Stye/Chalazion

EyeA chalazion is a swollen lump on the eyelid. Chalazia arise from oil glands located near the eyelashes. If an eyelid gets inflamed, for any reason, these oil glands can get congested with very thick oil. The thick oil not only flows and functions poorly, but can also lead to more inflammation. When the patient’s immune system walls-off or isolates the inflamed oil gland tissue into a nodule, this is called a chalazion.

The most common symptom of a chalazion is a non-tender or mildly tender lump on the eyelid. The lump is usually visible, red, and noticeable to the touch. Chalazia may develop over days to weeks, sometimes at the site of a recent stye (eyelid infection). A chalazion might go away if its contents drain, either through the skin surface or onto the eyeball surface.

The oil glands in a chalazion normally help keep the eye surface moist and comfortable. When these glands malfunction, the eye can feel uncomfortable, dry, irritated, or itchy. Some patients complain of a foreign body sensation under the eyelids, and some have watery eyes. The eyelashes can also develop flakes that look like dandruff. All these problems can lead to blurry vision.

Prevention
The most effective way to prevent or reduce future chalazia is to get into a daily routine of lid hygiene. Applying warm moist compresses with gentle pressure and gentle scrubbing of the eyelashes at least one to two times daily may be highly effective. Your physician may also discuss other options based on your medical history.

It is important that persistent or recurrent chalazia be evaluated by an oculofacial plastic surgeon. Sometimes a chalazion is a symptom of other skin conditions, like rosacea. Rarely, an eyelid lump may look just like a chalazion, but can actually be something more serious like a skin cancer. Your oculofacial plastic surgeon is uniquely prepared to assess and manage these possible problems.

Treatments
Applying warm moist compresses with gentle pressure to the affected eyelid several times daily may treat a chalazion. This process is sometimes referred to as performing “lid hygiene.” The heat of the compress can help the thick oil in a chalazion become thinner, allowing it to flow out of its gland or drain better. Baby shampoo is sometimes added to the compress for the same reason and to help wash away eyelid dandruff. The heat also improves blood flow in the area, which can help clear away the inflamed chalazion tissue. The heat should not be so hot that it scalds the skin.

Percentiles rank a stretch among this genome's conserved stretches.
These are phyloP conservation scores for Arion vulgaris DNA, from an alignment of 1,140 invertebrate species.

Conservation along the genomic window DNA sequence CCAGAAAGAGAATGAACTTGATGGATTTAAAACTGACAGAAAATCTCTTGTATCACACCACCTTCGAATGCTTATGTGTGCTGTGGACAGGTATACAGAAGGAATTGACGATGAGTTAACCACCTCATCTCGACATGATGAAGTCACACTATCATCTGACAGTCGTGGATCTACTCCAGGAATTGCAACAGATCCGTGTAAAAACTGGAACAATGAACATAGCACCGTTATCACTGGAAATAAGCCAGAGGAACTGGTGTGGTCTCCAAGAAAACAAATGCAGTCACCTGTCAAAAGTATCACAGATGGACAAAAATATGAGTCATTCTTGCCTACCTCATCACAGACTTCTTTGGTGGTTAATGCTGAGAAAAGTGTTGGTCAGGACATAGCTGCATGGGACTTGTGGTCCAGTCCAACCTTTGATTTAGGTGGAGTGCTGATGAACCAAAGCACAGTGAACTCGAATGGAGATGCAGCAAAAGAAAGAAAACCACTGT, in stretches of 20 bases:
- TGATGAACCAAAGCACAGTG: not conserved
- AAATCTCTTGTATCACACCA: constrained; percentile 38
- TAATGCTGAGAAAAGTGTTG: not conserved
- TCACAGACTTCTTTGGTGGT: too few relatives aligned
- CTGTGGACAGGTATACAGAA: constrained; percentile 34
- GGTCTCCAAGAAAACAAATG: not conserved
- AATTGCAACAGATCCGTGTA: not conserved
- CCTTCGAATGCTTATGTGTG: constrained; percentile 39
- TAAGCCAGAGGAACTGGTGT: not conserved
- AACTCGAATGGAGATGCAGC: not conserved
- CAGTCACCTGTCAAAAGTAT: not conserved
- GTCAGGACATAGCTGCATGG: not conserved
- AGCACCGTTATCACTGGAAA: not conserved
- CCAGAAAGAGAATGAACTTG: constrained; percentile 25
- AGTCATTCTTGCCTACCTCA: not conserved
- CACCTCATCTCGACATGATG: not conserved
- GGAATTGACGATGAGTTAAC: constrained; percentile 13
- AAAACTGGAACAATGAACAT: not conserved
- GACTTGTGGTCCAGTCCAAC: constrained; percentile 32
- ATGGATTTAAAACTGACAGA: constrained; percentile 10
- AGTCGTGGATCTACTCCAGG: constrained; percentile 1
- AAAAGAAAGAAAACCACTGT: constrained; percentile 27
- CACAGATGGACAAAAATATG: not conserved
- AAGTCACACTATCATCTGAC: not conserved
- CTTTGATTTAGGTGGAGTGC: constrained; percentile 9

Your physician may prescribe drops or ointment in addition to the warm compresses. Since chalazia are usually not infected, oral or topical antibiotics may not be totally effective. Your physician may recommend an injection of steroid medicine or even surgical drainage. Although these procedures can be very effective, bleeding, bruising, infection, scar tissue formation, and recurrence are possible. As with any medical procedure, it is important to ask your surgeon about the risks and possible complications.

Risks and Complications
Bleeding and infection, which are potential risks with any surgical procedure, are very uncommon. Be sure to tell your surgeon if you are on blood thinners as their use may put you at increased risk for bleeding complications.

Your surgeon cannot control all the variables that may impact your final result. The goal is always to improve a patient's condition but no guarantees or promises can be made for a successful outcome in any surgical procedure. There is always a chance you will not be satisfied with your results and/or that you will need additional treatment. As with any medical decision, there may be other inherent risks or alternatives that should be discussed with your surgeon.

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